Arthur helped me take these to the post office, along with parcels for family and friends – which hopefully in some way will give him a context for his excitement when yet another delivery arrives at home!

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I’ve tried to get him to think beyond our friends and family too, to the wider context of goodwill at Christmas time. This is something we’ve tied into the Santa myth: I am utterly uncomfortable with the manipulative rhetoric around the idea that Santa or his elves are watching his behaviour, that if he’s ‘naughty’ there won’t be any presents, but I am trying to engage him with the notion that this is generally a time of year for taking stock, realising how lucky we are, and being especially kind to the people around us.

This has of course brought us back to the original Christmas story, one which for me is as much of a metaphor as Santa given that Leigh and I are Humanist rather than Christian in our beliefs, but one which I think it is important for Arthur to know about.

He started asking questions when we were at a christening last weekend, curious to know who Jesus was. So we told him what we could about what Christians believe, and found a couple of books at the library to help bring the story to life a bit more.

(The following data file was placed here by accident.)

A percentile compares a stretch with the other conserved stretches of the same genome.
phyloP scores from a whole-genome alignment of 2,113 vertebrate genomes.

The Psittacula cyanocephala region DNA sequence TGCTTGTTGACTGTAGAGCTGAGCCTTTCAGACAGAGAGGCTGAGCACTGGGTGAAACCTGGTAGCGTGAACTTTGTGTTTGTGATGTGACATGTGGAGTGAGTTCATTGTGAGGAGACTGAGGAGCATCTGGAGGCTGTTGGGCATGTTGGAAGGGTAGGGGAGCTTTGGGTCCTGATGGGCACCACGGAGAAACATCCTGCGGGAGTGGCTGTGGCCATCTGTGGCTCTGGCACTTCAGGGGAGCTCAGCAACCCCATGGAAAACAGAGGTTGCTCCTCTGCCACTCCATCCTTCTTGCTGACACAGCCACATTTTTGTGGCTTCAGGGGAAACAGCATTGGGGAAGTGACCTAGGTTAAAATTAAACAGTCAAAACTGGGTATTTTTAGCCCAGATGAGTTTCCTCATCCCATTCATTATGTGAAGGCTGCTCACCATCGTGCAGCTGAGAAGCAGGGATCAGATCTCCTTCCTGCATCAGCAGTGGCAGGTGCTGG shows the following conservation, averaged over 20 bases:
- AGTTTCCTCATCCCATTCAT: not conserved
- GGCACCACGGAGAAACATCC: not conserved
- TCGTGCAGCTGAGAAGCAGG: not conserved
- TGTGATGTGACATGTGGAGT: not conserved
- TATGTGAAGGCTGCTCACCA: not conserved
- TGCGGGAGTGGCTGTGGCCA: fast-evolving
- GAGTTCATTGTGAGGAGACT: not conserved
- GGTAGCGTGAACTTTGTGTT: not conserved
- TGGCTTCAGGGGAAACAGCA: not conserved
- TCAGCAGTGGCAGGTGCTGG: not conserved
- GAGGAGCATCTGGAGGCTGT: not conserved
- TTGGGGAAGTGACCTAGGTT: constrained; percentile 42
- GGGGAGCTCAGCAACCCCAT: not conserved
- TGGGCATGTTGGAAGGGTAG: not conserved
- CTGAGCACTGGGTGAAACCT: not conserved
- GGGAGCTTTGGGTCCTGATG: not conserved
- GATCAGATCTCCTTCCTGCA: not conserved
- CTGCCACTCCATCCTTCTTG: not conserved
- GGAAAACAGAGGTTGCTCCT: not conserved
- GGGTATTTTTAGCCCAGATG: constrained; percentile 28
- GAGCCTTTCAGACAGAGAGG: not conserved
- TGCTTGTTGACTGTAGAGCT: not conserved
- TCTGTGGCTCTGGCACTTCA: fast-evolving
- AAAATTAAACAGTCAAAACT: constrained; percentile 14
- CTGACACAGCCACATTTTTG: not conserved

We have even had a go at making our own nativity – something I have never done before, but which Arthur has really loved – and well and truly made his own.

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He was interested in the characters, in the angel and the shepherds and the wise men, but as soon as he started to understand that they had all come to see the Baby Jesus he wanted to give his favourite toys a chance to meet this special baby too. Soon the stable was inundated with lego superheroes and Star Wars characters, arriving in their spaceships to see what all the fuss was about.

I was wholly resistant to this at first, dismissing his hijacking of the Christmas story and wanting to make sure he understood the ‘real’ version. But then I realised that perhaps he’d actually found his own truth at the centre of it all – and that, ultimately, is what this is all about.

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Don’t look down

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I feel like I’m walking a tightrope with this edit at the moment. I’ve mastered the juggling, just about, and am pleased with the pace of progress I’m maintaining. But as I get deep into the novel again I’m realising just how tricksy my main character is – and the considerable challenge I’ve set myself to take you, the reader, with me on her journey.